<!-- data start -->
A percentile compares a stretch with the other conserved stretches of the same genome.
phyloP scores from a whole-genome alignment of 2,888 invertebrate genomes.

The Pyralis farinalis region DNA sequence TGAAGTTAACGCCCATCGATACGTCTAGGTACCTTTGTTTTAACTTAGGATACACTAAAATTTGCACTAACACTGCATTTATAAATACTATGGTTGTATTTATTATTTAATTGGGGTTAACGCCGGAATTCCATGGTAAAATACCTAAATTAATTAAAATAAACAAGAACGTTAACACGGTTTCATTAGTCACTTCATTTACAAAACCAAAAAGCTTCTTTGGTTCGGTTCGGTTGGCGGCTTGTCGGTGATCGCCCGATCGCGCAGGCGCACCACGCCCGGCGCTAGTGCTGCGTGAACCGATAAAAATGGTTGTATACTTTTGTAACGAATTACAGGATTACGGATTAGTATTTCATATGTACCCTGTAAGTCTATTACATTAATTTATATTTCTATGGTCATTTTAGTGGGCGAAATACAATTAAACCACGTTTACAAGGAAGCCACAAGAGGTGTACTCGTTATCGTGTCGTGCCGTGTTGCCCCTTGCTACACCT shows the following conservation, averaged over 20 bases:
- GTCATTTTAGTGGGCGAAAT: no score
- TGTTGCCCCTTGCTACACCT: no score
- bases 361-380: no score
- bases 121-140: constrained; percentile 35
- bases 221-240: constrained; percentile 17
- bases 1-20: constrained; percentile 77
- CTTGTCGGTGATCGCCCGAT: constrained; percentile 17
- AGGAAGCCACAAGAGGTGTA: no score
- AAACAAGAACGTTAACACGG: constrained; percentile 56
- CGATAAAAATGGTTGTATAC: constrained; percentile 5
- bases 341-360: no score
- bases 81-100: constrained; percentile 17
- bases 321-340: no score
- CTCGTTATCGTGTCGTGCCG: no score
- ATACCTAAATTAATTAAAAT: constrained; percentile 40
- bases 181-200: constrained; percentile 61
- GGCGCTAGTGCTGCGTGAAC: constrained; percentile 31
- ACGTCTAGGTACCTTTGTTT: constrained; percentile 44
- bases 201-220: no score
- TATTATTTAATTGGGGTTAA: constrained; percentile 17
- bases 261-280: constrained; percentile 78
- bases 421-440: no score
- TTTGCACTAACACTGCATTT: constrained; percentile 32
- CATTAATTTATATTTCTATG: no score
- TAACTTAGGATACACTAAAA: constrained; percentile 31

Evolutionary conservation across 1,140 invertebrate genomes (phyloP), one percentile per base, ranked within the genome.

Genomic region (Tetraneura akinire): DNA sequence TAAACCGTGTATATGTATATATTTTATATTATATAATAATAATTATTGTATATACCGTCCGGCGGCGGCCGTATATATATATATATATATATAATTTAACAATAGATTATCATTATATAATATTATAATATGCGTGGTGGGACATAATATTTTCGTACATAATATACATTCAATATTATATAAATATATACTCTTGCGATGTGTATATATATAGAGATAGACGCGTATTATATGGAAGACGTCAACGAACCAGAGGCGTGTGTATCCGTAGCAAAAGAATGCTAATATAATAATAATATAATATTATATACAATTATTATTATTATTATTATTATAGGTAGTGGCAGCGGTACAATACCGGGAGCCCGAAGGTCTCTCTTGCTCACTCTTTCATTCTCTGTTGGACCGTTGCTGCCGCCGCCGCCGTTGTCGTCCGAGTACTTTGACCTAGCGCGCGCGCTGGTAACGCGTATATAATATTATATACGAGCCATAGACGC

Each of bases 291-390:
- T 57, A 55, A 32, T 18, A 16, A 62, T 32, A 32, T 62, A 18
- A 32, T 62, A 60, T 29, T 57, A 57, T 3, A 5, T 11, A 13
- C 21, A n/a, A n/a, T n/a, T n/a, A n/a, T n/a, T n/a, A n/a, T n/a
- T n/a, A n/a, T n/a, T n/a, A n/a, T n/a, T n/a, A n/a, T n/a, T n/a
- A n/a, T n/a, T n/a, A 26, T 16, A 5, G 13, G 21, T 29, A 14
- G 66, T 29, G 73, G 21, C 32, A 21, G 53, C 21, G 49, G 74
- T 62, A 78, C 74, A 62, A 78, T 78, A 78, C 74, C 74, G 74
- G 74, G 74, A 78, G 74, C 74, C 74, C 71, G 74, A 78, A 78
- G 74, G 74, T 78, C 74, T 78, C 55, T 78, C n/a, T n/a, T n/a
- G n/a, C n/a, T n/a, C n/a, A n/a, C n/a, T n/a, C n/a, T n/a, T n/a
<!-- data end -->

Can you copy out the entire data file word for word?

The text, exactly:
A percentile compares a stretch with the other conserved stretches of the same genome.
phyloP scores from a whole-genome alignment of 2,888 invertebrate genomes.

The Pyralis farinalis region DNA sequence TGAAGTTAACGCCCATCGATACGTCTAGGTACCTTTGTTTTAACTTAGGATACACTAAAATTTGCACTAACACTGCATTTATAAATACTATGGTTGTATTTATTATTTAATTGGGGTTAACGCCGGAATTCCATGGTAAAATACCTAAATTAATTAAAATAAACAAGAACGTTAACACGGTTTCATTAGTCACTTCATTTACAAAACCAAAAAGCTTCTTTGGTTCGGTTCGGTTGGCGGCTTGTCGGTGATCGCCCGATCGCGCAGGCGCACCACGCCCGGCGCTAGTGCTGCGTGAACCGATAAAAATGGTTGTATACTTTTGTAACGAATTACAGGATTACGGATTAGTATTTCATATGTACCCTGTAAGTCTATTACATTAATTTATATTTCTATGGTCATTTTAGTGGGCGAAATACAATTAAACCACGTTTACAAGGAAGCCACAAGAGGTGTACTCGTTATCGTGTCGTGCCGTGTTGCCCCTTGCTACACCT shows the following conservation, averaged over 20 bases:
- GTCATTTTAGTGGGCGAAAT: no score
- TGTTGCCCCTTGCTACACCT: no score
- bases 361-380: no score
- bases 121-140: constrained; percentile 35
- bases 221-240: constrained; percentile 17
- bases 1-20: constrained; percentile 77
- CTTGTCGGTGATCGCCCGAT: constrained; percentile 17
- AGGAAGCCACAAGAGGTGTA: no score
- AAACAAGAACGTTAACACGG: constrained; percentile 56
- CGATAAAAATGGTTGTATAC: constrained; percentile 5
- bases 341-360: no score
- bases 81-100: constrained; percentile 17
- bases 321-340: no score
- CTCGTTATCGTGTCGTGCCG: no score
- ATACCTAAATTAATTAAAAT: constrained; percentile 40
- bases 181-200: constrained; percentile 61
- GGCGCTAGTGCTGCGTGAAC: constrained; percentile 31
- ACGTCTAGGTACCTTTGTTT: constrained; percentile 44
- bases 201-220: no score
- TATTATTTAATTGGGGTTAA: constrained; percentile 17
- bases 261-280: constrained; percentile 78
- bases 421-440: no score
- TTTGCACTAACACTGCATTT: constrained; percentile 32
- CATTAATTTATATTTCTATG: no score
- TAACTTAGGATACACTAAAA: constrained; percentile 31

Evolutionary conservation across 1,140 invertebrate genomes (phyloP), one percentile per base, ranked within the genome.

Genomic region (Tetraneura akinire): DNA sequence TAAACCGTGTATATGTATATATTTTATATTATATAATAATAATTATTGTATATACCGTCCGGCGGCGGCCGTATATATATATATATATATATAATTTAACAATAGATTATCATTATATAATATTATAATATGCGTGGTGGGACATAATATTTTCGTACATAATATACATTCAATATTATATAAATATATACTCTTGCGATGTGTATATATATAGAGATAGACGCGTATTATATGGAAGACGTCAACGAACCAGAGGCGTGTGTATCCGTAGCAAAAGAATGCTAATATAATAATAATATAATATTATATACAATTATTATTATTATTATTATTATAGGTAGTGGCAGCGGTACAATACCGGGAGCCCGAAGGTCTCTCTTGCTCACTCTTTCATTCTCTGTTGGACCGTTGCTGCCGCCGCCGCCGTTGTCGTCCGAGTACTTTGACCTAGCGCGCGCGCTGGTAACGCGTATATAATATTATATACGAGCCATAGACGC

Each of bases 291-390:
- T 57, A 55, A 32, T 18, A 16, A 62, T 32, A 32, T 62, A 18
- A 32, T 62, A 60, T 29, T 57, A 57, T 3, A 5, T 11, A 13
- C 21, A n/a, A n/a, T n/a, T n/a, A n/a, T n/a, T n/a, A n/a, T n/a
- T n/a, A n/a, T n/a, T n/a, A n/a, T n/a, T n/a, A n/a, T n/a, T n/a
- A n/a, T n/a, T n/a, A 26, T 16, A 5, G 13, G 21, T 29, A 14
- G 66, T 29, G 73, G 21, C 32, A 21, G 53, C 21, G 49, G 74
- T 62, A 78, C 74, A 62, A 78, T 78, A 78, C 74, C 74, G 74
- G 74, G 74, A 78, G 74, C 74, C 74, C 71, G 74, A 78, A 78
- G 74, G 74, T 78, C 74, T 78, C 55, T 78, C n/a, T n/a, T n/a
- G n/a, C n/a, T n/a, C n/a, A n/a, C n/a, T n/a, C n/a, T n/a, T n/a